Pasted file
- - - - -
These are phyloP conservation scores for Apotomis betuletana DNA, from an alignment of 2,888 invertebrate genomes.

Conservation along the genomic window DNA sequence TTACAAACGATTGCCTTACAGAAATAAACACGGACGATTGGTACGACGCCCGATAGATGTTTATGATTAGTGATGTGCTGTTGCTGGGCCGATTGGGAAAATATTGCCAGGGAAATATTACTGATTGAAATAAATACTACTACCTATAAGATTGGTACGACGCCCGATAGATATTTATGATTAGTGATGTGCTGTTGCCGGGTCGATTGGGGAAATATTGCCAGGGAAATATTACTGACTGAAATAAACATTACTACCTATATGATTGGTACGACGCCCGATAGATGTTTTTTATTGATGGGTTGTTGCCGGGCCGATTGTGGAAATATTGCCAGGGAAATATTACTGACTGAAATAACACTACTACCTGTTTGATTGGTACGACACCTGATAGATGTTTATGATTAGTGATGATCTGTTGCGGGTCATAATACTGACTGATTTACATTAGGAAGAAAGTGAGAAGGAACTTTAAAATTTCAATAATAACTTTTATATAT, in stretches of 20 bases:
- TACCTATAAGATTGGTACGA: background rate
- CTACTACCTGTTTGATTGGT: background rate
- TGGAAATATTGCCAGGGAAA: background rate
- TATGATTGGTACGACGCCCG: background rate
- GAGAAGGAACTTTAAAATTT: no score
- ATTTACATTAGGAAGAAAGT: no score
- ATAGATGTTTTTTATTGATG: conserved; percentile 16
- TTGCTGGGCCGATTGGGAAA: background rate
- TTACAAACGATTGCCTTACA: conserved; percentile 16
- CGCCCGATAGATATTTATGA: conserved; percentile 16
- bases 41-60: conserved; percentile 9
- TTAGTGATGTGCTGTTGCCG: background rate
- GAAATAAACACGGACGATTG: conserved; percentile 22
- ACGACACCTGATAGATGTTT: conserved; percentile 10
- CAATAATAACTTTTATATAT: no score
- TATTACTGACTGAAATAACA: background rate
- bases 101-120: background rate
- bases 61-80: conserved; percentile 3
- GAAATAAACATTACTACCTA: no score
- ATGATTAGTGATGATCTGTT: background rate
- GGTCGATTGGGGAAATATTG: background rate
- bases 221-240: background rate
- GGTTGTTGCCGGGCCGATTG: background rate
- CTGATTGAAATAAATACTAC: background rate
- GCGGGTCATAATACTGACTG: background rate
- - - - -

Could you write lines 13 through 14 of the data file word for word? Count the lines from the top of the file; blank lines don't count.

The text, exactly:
- bases 41-60: conserved; percentile 9
- TTAGTGATGTGCTGTTGCCG: background rate